OPENING RECEPTION: Saturday, April 28, 2012 - 3-6 pm
This spring INDEXG presents Palimpsest, the latest work by Mexican-Canadian artist Laura Barrón. This is Barrón’s first solo exhibition with INDEXG since 2006, when we presented both the Periphery series and the book launch for Cathedral, the sublime and poetic image/text collaboration between Barrón and writer José Teodoro, (copies of which are still available for purchase in our gift shop). We are excited and proud to provide a home for the debut of this haunting and exquisite new work, which also has the distinction of being a feature exhibition in the 2012 Scotiabank Contact Photography Festival.
The dominant motif of Barrón’s fifteen-year career as a photo and video-based artist is unmistakably that of the vast, unpopulated landscape, the horizon line that seems to extend beyond the confines of the printed image into infinity. Barrón’s body of work represents an ongoing investigation of pathways that wind through spaces glimpsed in passing, spaces often only partly or subliminally seen, spaces, that in their final forms, don’t exist outside of memory or dream. (Or, of course, art.) The act of seeing place is in these photos inherently, richly subjective. Barrón’s is a very personal kind of work that nonetheless touches on universal experiences, and this dichotomy has never been more potent than in this new, simultaneously harrowing and consoling series.
Barrón moved from Mexico to Canada in 2003. The alternately arduous and exhilarating process of adapting to a new culture and contending with the culture left behind quickly manifested itself in her work, most obviously in the images of landscapes projected onto other landscapes in her 2009 Nostalgia series. Palimpsest was prompted by the deeper ache that comes from prolonged distance from one’s homeland and loved ones and the critical events that are inevitably missed. In April of 2011 Barrón’s father died suddenly and unexpectedly at his home in Veracruz, Mexico. Barrón rushed to attend the funeral and to be with her mother and sisters; a few short weeks later she was back on a plane to return to her life in Canada. “My father’s death marked a fundamental, irreversible, difficult-to-comprehend change, a point of no return,” says Barrón. “Yet here, in Canada, my life essentially remained the same, continuing as before. He never visited me in Toronto and I have no traces of his physical presence in my daily life here. It seems to me that because of this the process of mourning appears has been stalled, waiting for the time I can incorporate something of his traces into my current life.”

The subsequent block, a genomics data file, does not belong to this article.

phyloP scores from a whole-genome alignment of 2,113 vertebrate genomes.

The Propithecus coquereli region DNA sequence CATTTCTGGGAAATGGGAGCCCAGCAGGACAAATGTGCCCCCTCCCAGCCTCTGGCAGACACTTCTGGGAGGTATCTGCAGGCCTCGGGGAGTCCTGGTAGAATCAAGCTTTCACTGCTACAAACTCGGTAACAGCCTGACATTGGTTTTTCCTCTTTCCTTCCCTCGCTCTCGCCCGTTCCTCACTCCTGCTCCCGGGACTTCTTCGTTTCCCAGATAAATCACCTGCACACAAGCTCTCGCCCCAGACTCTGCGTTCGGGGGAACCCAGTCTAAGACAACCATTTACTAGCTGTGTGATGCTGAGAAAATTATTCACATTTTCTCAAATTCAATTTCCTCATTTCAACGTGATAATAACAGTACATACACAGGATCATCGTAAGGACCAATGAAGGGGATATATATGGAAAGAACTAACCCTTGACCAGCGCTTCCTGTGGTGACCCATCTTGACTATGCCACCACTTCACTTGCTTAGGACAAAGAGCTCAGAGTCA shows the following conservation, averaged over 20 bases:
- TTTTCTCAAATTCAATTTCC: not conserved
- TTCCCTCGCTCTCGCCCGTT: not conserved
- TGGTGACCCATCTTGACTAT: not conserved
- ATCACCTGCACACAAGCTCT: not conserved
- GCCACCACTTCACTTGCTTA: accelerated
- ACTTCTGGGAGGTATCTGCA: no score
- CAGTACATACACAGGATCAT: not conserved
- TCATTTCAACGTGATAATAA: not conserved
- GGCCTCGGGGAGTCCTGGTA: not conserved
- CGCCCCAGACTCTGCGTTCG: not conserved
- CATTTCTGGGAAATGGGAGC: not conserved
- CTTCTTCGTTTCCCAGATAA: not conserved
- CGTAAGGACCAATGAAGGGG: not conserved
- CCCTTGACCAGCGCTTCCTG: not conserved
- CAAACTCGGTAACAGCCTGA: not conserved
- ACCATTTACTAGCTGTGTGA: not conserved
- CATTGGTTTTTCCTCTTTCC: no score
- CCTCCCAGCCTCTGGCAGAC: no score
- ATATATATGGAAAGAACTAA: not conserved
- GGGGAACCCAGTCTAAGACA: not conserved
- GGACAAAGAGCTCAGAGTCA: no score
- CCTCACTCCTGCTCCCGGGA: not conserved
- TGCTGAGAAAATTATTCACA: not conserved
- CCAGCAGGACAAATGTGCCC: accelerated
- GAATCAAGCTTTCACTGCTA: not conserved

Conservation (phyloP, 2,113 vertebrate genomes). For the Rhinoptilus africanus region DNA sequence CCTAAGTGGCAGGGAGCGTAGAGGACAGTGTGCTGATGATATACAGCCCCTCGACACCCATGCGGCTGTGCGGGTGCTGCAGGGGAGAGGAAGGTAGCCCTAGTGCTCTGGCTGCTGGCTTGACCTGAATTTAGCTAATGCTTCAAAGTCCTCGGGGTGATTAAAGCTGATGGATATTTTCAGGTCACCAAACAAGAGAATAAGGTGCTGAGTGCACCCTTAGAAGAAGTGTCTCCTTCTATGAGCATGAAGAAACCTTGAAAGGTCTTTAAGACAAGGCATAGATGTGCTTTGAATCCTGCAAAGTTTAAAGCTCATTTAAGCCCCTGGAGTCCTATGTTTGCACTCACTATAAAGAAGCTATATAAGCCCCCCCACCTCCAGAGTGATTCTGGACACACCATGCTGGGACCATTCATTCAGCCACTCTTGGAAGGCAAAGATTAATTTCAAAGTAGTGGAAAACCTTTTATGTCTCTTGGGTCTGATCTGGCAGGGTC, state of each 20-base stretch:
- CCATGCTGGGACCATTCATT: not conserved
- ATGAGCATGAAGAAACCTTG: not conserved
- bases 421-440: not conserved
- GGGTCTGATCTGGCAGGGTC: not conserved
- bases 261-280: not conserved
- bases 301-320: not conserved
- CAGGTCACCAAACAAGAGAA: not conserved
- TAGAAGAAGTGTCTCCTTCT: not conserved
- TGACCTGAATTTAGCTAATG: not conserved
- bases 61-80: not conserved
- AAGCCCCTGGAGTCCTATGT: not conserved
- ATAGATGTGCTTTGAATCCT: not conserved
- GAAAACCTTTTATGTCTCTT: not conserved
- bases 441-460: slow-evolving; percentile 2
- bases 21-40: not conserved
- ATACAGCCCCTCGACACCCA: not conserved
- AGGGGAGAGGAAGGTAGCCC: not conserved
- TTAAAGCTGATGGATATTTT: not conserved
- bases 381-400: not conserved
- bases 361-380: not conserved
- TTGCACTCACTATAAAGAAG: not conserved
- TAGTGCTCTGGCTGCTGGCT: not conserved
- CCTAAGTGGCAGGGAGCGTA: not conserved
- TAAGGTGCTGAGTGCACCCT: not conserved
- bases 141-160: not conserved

With these thoughts in mind, Barrón gradually began to create a series of photographs that explore the process of mourning and its effects on her life and work. Taking inspiration from fellow artist David Miller’s ongoing Night series, starkly beautiful photograms which use only photographic paper and either soil or ashes to memorialize someone who has died, Barrón has developed pieces which likewise bring some material form to a deeply felt absence. She’s used her father’s ashes to construct a series of landscapes. She’s revisited some of her earlier work, repurposing those familiar images to function as background surfaces upon which she imposes new images with the ashes. The combination of the earlier work with this new material creates a palimpsest; one layer depicts a photographed landscape while another depicts something new, sculpted from Barrón’s father’s remains. “With this work,” explains Barrón, “I want to propose an alternate place where, as in our memories and dreams, the past and the present converge and create something new. In a sense, I want to create a place for the dead to exist, and perhaps through this work I will create a portrait of myself as I am now.”
While the raw material of Barrón’s new work is loaded with psychic gravity, Palimpsest is anything but heavy-handed or sentimental. It glows with Barrón’s singularly spare yet lyrical beauty, her fluid lateral movement and bold use of colour, while using the tactility of the ash mounds to craft a new sense of shadow and depth. This work emerged from loss yet has resulted in images of transformation, of places where all we’ve lost remains with us in some form that waits to be discovered.